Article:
This past week we remembered the 14th anniversary of the September 11th attack on the World Trade Center.
If you’ve never been to the memorial in New York City, it is an incredible experience. Not incredible in a jump up and celebrate way, but in depth and tragedy and even beauty. A few pieces in particular are amazing.
The first two are the fountains commemorating the buildings which were destroyed. Being around these two fountains is a paradoxical experience.
As you approach the fountains, there is the fresh, clean experience of water flowing which you typically expect from a fountain. Especially in the middle of a large city and crowd of people, the smells of fresh water and a breeze are striking. You are drawn to both the smell and the sound.
As you take in the clean air and rush of water, the first thing you will notice is that these are not like other fountains. Most fountains go up. These go down.
In the middle of each fountain is a huge chasm where all the water goes. You can’t see the bottom. It is uncertain where the water flows. And then you begin to notice on the rails surrounding the fountains, are the names of all the people who lost their lives.
All at the same time you have a visual representation of this huge, awful, un-explainable thing that happened. It is loss, grief, unknowing, uncertainty, and lots of asking: Why?
But at the same time you are actually hearing and smelling the flowing water and you cannot help but think of new life.
Inside is this piece.
To deny that the hurt and tragedy happens dishonors it. To try to explain it away is fruitless. To avoid the grating questions of “why” and uncertainty dishonors our experience. So we find ways to honor and remember the hurt and the pain and the suffering.
And yet we move forward. There is newness and life. What has been destroyed, broken, warped, and twisted is used to make something new and beautiful.
In one of Terry Pratchett’s Discworld novels, Death is observing a human play. He is fascinated because he assumed humans would avoid the pain and grief of human existence. But good human art actually draws people deeper into human tragedy.
Art actually helps us deal with tragedy. Not by offering solutions but by really allowing us to deeply experience what we often don’t have the courage to confront.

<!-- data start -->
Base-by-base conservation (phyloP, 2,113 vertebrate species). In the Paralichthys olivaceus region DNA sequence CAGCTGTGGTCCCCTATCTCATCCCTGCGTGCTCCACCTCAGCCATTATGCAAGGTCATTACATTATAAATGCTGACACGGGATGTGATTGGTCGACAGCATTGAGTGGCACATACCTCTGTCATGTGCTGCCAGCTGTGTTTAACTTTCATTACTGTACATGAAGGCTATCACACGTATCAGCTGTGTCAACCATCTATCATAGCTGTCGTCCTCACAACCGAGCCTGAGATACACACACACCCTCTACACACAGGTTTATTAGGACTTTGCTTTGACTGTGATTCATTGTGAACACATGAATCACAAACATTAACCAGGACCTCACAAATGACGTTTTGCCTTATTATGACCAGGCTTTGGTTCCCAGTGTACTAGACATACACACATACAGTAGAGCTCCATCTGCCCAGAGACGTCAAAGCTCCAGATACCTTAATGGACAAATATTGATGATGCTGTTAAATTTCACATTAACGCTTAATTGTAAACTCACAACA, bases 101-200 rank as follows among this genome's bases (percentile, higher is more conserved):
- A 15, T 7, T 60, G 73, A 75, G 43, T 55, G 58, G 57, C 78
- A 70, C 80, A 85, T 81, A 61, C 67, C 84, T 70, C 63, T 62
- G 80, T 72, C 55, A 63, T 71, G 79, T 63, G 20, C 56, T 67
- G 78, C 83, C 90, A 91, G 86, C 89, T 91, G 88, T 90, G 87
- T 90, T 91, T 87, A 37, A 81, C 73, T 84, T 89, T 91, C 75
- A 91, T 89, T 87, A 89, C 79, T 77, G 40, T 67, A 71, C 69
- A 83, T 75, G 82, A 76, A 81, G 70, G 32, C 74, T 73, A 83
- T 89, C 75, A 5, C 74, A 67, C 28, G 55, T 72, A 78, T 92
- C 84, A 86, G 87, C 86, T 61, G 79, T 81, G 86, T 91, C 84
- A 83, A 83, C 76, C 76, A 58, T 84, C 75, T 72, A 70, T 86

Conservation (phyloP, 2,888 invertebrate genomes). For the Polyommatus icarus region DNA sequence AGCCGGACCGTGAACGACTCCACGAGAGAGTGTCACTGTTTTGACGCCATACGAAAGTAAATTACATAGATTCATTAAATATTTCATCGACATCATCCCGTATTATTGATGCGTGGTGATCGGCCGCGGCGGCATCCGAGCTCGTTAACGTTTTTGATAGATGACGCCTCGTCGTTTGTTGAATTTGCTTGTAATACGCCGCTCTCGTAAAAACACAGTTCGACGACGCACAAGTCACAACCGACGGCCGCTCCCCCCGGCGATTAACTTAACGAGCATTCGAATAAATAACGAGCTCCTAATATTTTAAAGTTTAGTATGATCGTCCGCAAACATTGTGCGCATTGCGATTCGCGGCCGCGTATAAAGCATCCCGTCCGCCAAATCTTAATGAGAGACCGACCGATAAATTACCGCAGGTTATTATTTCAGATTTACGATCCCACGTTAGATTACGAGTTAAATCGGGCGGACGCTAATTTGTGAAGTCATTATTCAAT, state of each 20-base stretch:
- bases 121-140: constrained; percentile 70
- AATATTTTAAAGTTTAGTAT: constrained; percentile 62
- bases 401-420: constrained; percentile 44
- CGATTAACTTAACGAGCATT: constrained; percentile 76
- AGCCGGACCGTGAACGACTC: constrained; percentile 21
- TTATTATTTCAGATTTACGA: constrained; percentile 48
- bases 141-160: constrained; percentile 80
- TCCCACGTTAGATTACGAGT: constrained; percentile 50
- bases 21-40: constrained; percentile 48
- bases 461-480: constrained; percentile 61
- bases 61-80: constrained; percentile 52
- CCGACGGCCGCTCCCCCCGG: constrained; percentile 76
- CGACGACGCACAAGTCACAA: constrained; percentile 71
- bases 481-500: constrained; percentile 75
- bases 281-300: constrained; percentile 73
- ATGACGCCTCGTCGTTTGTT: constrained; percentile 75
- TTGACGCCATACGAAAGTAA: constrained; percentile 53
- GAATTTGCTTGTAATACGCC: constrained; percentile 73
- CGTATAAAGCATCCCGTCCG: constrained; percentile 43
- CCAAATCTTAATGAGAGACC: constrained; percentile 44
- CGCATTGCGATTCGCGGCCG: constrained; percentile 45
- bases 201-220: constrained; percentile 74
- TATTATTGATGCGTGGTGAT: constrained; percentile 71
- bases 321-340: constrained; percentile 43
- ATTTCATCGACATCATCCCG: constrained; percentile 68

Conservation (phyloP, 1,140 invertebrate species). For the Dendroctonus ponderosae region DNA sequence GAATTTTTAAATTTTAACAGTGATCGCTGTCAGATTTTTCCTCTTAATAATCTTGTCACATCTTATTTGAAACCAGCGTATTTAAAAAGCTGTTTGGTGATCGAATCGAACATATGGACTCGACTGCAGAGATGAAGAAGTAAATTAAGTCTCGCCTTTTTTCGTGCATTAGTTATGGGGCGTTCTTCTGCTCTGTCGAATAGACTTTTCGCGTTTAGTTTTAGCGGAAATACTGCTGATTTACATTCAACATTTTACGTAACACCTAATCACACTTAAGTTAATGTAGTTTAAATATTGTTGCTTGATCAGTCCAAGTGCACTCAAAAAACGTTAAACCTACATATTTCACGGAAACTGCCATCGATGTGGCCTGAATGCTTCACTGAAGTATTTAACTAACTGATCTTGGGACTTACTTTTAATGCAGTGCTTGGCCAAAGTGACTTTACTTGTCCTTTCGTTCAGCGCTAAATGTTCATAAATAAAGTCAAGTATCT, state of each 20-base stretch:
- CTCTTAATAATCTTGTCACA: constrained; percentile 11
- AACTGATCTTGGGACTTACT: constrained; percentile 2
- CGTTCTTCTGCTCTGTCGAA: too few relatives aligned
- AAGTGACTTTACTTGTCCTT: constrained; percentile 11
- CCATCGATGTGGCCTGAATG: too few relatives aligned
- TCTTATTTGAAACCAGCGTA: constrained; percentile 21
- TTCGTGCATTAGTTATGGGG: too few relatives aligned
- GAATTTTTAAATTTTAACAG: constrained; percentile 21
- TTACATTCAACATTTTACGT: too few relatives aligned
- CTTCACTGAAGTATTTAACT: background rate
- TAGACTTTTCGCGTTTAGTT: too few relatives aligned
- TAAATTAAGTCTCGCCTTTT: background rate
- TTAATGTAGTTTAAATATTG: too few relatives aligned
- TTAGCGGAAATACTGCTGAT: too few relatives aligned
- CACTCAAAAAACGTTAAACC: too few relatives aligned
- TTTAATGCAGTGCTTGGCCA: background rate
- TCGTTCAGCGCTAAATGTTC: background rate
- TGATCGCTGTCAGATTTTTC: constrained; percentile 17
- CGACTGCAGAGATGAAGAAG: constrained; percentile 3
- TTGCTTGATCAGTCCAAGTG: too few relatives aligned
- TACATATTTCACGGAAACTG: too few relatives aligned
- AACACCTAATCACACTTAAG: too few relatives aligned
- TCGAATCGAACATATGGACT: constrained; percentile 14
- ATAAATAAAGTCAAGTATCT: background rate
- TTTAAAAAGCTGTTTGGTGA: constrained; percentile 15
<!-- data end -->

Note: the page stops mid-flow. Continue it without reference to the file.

And when we enter into the hurt and despair fully, we can then comfort.
There are a lot of really awful things said and done in the name of nationalism. But when you see the 9/11 memorial art and experience the tragedy anew, you find yourself experiencing great pride in America. There was something in those days that transcended the horror and brought people together and gave hope.
The beauty of the art at such a tragic location is that honors and respects what is true. The hurt and the pain is true. We need to mourn. We need to remember. When we remember we find comfort. We are offered hope. We are offered something bigger than ourselves which takes us beyond despair.
Mourning is often how we open ourselves up to transformation. When we mourn, we recognize we do not have the strength that is needed to go on.
Because the only way for transformation to come from great hurt and tragedy is to rely on something bigger than ourselves. If our own strength is what we are relying on, mourning is fatalistic. If mourning is how we open ourselves up to something beyond ourselves, then we have the hope of transformation.
The mourning is just as real either way, but comfort is found in hope.
I listened to a talk recently about how transformation occurs incrementally sometimes, but other times it hits us all at once. We learn to depend on God in incremental ways when we practice certain disciplines.
But sometimes we are thrust into dependence. We find ourselves mourning with nowhere else to turn. We need something, Someone, bigger than ourselves.
So we are blessed when we mourn because it here that we find God.
God moving us forward. God making us new. God providing hope. God providing comfort, when no other comfort makes sense.
So we remember. We mourn. And we trust. And in this, we are blessed.